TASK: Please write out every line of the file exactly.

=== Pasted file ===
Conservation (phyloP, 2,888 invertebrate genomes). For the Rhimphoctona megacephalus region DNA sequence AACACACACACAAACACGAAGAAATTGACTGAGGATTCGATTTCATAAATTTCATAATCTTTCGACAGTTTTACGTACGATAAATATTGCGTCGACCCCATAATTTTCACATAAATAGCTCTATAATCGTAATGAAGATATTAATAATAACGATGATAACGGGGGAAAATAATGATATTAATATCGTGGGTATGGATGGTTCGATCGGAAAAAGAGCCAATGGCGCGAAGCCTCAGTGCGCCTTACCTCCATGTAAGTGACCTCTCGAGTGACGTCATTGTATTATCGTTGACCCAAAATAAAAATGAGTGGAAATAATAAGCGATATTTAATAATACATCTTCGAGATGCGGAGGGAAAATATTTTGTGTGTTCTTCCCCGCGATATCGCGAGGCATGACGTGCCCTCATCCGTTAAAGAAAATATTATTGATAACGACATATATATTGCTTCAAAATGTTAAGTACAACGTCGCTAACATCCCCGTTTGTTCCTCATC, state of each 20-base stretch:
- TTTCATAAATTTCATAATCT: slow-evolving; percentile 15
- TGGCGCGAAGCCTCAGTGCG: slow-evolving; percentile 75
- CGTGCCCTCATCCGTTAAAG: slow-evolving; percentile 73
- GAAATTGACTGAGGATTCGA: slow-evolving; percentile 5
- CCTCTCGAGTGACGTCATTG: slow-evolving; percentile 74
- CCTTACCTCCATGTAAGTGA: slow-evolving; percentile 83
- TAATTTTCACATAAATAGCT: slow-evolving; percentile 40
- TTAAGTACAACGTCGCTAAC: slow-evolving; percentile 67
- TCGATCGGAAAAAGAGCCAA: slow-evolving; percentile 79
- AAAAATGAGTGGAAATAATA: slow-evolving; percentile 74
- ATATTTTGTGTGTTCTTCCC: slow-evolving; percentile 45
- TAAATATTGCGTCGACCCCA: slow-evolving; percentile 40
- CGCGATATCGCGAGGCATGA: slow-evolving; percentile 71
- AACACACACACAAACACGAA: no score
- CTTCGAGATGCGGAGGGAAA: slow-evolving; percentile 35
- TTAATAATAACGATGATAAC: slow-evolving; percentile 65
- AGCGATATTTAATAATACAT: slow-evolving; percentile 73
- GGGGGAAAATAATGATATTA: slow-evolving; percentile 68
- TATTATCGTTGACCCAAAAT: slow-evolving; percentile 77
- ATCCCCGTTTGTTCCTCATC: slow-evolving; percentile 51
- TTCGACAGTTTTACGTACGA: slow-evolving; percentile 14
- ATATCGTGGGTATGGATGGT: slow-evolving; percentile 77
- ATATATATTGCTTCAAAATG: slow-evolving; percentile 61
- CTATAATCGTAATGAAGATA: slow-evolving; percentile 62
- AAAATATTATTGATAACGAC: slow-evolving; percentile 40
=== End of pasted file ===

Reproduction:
Conservation (phyloP, 2,888 invertebrate genomes). For the Rhimphoctona megacephalus region DNA sequence AACACACACACAAACACGAAGAAATTGACTGAGGATTCGATTTCATAAATTTCATAATCTTTCGACAGTTTTACGTACGATAAATATTGCGTCGACCCCATAATTTTCACATAAATAGCTCTATAATCGTAATGAAGATATTAATAATAACGATGATAACGGGGGAAAATAATGATATTAATATCGTGGGTATGGATGGTTCGATCGGAAAAAGAGCCAATGGCGCGAAGCCTCAGTGCGCCTTACCTCCATGTAAGTGACCTCTCGAGTGACGTCATTGTATTATCGTTGACCCAAAATAAAAATGAGTGGAAATAATAAGCGATATTTAATAATACATCTTCGAGATGCGGAGGGAAAATATTTTGTGTGTTCTTCCCCGCGATATCGCGAGGCATGACGTGCCCTCATCCGTTAAAGAAAATATTATTGATAACGACATATATATTGCTTCAAAATGTTAAGTACAACGTCGCTAACATCCCCGTTTGTTCCTCATC, state of each 20-base stretch:
- TTTCATAAATTTCATAATCT: slow-evolving; percentile 15
- TGGCGCGAAGCCTCAGTGCG: slow-evolving; percentile 75
- CGTGCCCTCATCCGTTAAAG: slow-evolving; percentile 73
- GAAATTGACTGAGGATTCGA: slow-evolving; percentile 5
- CCTCTCGAGTGACGTCATTG: slow-evolving; percentile 74
- CCTTACCTCCATGTAAGTGA: slow-evolving; percentile 83
- TAATTTTCACATAAATAGCT: slow-evolving; percentile 40
- TTAAGTACAACGTCGCTAAC: slow-evolving; percentile 67
- TCGATCGGAAAAAGAGCCAA: slow-evolving; percentile 79
- AAAAATGAGTGGAAATAATA: slow-evolving; percentile 74
- ATATTTTGTGTGTTCTTCCC: slow-evolving; percentile 45
- TAAATATTGCGTCGACCCCA: slow-evolving; percentile 40
- CGCGATATCGCGAGGCATGA: slow-evolving; percentile 71
- AACACACACACAAACACGAA: no score
- CTTCGAGATGCGGAGGGAAA: slow-evolving; percentile 35
- TTAATAATAACGATGATAAC: slow-evolving; percentile 65
- AGCGATATTTAATAATACAT: slow-evolving; percentile 73
- GGGGGAAAATAATGATATTA: slow-evolving; percentile 68
- TATTATCGTTGACCCAAAAT: slow-evolving; percentile 77
- ATCCCCGTTTGTTCCTCATC: slow-evolving; percentile 51
- TTCGACAGTTTTACGTACGA: slow-evolving; percentile 14
- ATATCGTGGGTATGGATGGT: slow-evolving; percentile 77
- ATATATATTGCTTCAAAATG: slow-evolving; percentile 61
- CTATAATCGTAATGAAGATA: slow-evolving; percentile 62
- AAAATATTATTGATAACGAC: slow-evolving; percentile 40